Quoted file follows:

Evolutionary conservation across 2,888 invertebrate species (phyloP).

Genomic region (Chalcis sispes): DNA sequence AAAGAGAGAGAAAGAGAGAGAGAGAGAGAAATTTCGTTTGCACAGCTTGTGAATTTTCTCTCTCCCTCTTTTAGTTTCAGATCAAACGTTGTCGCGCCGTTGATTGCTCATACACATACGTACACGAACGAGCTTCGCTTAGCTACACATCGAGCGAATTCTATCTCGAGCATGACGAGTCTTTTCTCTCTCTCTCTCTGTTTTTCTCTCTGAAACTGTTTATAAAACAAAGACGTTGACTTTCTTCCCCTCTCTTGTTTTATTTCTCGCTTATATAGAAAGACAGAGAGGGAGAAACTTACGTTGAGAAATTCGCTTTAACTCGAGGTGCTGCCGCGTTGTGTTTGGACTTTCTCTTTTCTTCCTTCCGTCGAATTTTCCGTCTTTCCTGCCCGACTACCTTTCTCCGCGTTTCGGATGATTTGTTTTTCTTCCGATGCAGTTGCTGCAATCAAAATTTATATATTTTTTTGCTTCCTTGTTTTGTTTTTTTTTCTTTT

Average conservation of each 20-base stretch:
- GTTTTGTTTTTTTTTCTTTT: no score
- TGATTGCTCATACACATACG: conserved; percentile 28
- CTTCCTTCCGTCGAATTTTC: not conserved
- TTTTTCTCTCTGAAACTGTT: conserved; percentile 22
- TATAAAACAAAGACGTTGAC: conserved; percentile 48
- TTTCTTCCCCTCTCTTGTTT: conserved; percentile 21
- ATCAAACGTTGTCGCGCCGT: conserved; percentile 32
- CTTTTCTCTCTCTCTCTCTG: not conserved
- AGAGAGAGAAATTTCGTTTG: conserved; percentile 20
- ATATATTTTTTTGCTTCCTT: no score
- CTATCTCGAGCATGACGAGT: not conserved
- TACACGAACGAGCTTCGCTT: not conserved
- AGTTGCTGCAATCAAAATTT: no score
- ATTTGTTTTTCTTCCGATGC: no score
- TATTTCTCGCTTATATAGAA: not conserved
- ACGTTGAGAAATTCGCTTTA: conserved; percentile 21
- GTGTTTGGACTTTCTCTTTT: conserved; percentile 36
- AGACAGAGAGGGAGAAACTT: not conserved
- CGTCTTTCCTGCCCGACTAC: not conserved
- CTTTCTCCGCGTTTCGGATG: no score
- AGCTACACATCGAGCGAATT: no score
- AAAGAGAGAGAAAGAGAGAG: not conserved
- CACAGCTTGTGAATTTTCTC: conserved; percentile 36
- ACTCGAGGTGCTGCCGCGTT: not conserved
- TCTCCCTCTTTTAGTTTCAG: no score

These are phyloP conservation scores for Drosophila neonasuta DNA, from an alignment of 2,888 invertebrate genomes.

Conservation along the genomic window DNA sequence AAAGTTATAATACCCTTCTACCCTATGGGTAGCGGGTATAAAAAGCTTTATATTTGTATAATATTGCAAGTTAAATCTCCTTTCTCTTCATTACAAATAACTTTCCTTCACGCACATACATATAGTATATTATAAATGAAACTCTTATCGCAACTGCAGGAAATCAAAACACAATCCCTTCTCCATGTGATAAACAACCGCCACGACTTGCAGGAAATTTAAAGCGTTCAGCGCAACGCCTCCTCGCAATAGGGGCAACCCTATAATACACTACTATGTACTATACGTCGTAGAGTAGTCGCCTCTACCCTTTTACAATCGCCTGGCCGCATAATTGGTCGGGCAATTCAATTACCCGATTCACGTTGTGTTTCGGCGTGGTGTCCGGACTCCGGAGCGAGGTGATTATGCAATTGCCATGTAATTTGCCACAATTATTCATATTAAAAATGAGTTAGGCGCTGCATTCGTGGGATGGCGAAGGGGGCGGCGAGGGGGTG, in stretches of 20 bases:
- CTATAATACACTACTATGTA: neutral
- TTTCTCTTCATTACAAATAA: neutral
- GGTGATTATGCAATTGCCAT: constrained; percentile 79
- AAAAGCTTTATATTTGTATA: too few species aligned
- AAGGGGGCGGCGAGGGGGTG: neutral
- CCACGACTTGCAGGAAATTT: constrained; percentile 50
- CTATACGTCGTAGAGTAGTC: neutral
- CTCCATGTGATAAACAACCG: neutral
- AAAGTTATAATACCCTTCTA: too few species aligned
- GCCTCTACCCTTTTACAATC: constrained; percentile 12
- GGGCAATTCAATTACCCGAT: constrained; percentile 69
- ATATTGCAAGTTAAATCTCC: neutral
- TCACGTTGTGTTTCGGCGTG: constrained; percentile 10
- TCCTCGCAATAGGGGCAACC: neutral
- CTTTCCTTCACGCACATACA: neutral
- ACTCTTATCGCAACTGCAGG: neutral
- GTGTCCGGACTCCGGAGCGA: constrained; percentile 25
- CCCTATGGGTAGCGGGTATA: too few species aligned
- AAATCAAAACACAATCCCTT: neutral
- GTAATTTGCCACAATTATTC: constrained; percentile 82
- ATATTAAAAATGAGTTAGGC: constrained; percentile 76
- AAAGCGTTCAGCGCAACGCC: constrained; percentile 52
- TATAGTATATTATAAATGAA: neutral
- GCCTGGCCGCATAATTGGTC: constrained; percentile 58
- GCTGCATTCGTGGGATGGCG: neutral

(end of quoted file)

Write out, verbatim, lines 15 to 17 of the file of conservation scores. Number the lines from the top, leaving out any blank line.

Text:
- TACACGAACGAGCTTCGCTT: not conserved
- AGTTGCTGCAATCAAAATTT: no score
- ATTTGTTTTTCTTCCGATGC: no score